Rachilde was the nom de plume of Marguerite Vallette-Eymery (February 11, 1860 – April 4, 1953), a French author who was born near Périgueux, Dordogne, Aquitaine, France during the Second French Empire.
Dubbed “Mademoiselle Baudelaire” by Maurice Barres and called a distinguished pornographer by Jules Barbey d’Aurevilly, Rachilde is one of the most complex literary figures to emerge at the tipping point between the nineteenth and twentieth centuries. Her most famous work includes the fictional novels Monsieur Vénus/Monsieur Venus (1884) and La Jongleuse/The Juggler (1900, rev. 1925), and a nonfictional work called Pourquoi je ne suis pas féministe/ Why I am not a feminist (1928) in which she famously claims, “I have never had any confidence in women since the eternal feminine first betrayed me in maternal guise.” Scandalous in her youth, reviled by moralists as well as early feminists, her work ignored or forgotten in the years after her death, Rachilde balances between decadence and literary modernism, and between a virulent misogyny and deeply held belief in her own feminine worth.
Marguerite Eymery was born in February 1860, the only child of her parents’ largely unhappy marriage. A voracious reader from a young age, a lack of parental supervision gave her the run of her grandfather’s library, much of which would have been considered unfit for a young girl’s consumption at the time. Available juvenilia show her to be an avid writer since age twelve, keeping a cahier de style and publishing her first short stories in a local paper. These display a preoccupation with sexual identity and question extant gender scripts, themes that surface time and again in her mature works. She was not yet sixteen when she began writing commissioned pieces of fiction and non-fiction for local presses using the pseudonym, ‘Rachilde’.
Adult Life and the Move to Paris
In 1878, she left for Paris against her father’s will but accompanied by her mother as chaperone. The 1880s were a literary golden age in Paris as climbing levels of general literacy, advances in printing press technology and the Haussmannisation of the city combined to create an atmosphere in which more than fifty daily papers and many small literary journals were published.
Rachilde and her husband, Alfred Vallette, founded and worked at one such, the Mercure de France, where her earliest reviews and essays also appeared. Moving to Paris also allowed Rachilde, for the first time, to become part of a group of artists whose sensibilities matched her own. Her first novel Monsieur de la Nouveauté was published in 1880 with an introduction by Arsène Houssaye, followed shortly afterwards by the development of a literary circle of decadents. From inside this circle, Rachilde saw herself as a werewolf: iconoclastic, impatient of petty bourgeois concerns, and disdainful of “the imbecilic crowd” which, to her, was always against the individual (Face à la peur, 1942).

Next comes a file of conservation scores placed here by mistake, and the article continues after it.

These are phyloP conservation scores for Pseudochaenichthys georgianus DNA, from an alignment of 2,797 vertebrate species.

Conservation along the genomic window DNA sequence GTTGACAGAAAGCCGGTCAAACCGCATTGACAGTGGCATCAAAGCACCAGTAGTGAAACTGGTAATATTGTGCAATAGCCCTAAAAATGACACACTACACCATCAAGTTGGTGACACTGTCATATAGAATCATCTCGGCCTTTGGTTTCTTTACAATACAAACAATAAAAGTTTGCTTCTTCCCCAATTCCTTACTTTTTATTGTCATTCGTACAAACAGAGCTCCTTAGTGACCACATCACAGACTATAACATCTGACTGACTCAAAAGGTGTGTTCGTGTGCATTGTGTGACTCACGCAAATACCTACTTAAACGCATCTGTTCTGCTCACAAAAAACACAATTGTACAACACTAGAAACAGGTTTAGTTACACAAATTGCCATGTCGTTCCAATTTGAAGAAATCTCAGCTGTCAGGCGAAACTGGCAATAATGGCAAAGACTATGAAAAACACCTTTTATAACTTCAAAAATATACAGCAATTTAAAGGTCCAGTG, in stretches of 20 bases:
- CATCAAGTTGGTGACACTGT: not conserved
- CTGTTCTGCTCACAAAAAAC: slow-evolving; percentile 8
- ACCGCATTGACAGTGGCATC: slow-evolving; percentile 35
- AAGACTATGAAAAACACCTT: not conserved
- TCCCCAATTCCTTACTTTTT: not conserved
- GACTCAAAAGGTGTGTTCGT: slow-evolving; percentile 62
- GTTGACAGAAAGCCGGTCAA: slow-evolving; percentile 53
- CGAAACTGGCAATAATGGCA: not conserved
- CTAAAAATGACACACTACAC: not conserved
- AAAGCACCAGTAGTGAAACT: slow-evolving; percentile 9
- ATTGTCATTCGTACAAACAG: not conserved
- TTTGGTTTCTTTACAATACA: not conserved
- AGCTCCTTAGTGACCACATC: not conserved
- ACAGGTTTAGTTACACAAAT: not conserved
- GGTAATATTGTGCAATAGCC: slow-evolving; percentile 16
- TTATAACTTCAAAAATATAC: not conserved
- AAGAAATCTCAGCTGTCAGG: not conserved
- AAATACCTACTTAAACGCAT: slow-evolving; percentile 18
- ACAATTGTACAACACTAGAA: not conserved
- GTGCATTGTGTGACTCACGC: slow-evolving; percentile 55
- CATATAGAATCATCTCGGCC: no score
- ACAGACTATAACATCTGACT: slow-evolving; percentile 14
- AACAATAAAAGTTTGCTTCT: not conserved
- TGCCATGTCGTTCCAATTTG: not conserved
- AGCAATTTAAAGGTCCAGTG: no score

In 1884, faced with penury, Rachilde wrote and published Monsieur Venus, the story of a cross-dressing noblewoman who takes an impecunious flower-maker for her lover but slowly and surely turns his masculine characteristics into ones that are feminine. The conclusion of the story, where both the gender divide and distinctions between human and nonhuman become blurred, remains extremely disturbing and almost prescient in terms of recent debates around embodiment
Her significant works include:
- 1884, Monsieur Vénus (Brussels: Auguste Brancart, 1884 in two "first" editions; Paris: Flammarion, 1977)
- 1885, Queue de poisson (Brussels: Auguste Brancart, 1885)
- 1885, Nono (Paris: Mercure de France, 1997)
- 1887, La Marquise de Sade (Paris: Mercure de France, 1981)
- 1892, L'Araignée de Cristal
- 1893, L'animale (Paris: Mercure de France, 1993)
- 1899, La tour d'amour (Paris: Mercure de France, 1994)
- 1900, La Jongleuse (Paris: Des femmes, 1982)
- 1934, Mon étrange plaisir (Paris: Éditions Joëlle Losfeld, 1993)
- Katharina M. Wilson, Katharina J. Wilson: An encyclopedia of continental women writers, Taylor & Francis, 1991, ISBN 0-8240-8547-7
- Melanie Hawthorne: Rachilde and French Women's Authorship: From Decadence to Modernism, University of Nebraska Press, 2001, ISBN 0-8032-2402-8
- Diana Holmes: Rachilde: Decadence, Gender and the Woman Writer, New York, Berg, 2001, ISBN 1-85973-555-X 
- Julie Lokis: Deadly Desires: Widowhood and Perverse Female Sexuality in Rachilde's Fiction (PhD Thesis, RHUL), 2008
- Fisher, Dominique D. (Spring-Summer 2003). "A propos du "Rachildisme" ou Rachilde et les lesbiennes". Nineteenth-Century French Studies (University of Nebraska Press) 31 (3&4): 297–310. doi:10.1353/ncf.2003.0014. ISSN 0146-7891.
- Chiara Cretella, Rachilde, su http://www.enciclopediadelledonne.it/index.php?azione=pagina&id=220
- Lukacher, Maryline. Maternal Fictions: Stendhal, Sand, Rachilde, and Bataille. Durham: Duke UP, 1994. Print.
- Works by Rachilde at Project Gutenberg
- More details
- Brief details
- Monsieur Venus (English translation) at Google Books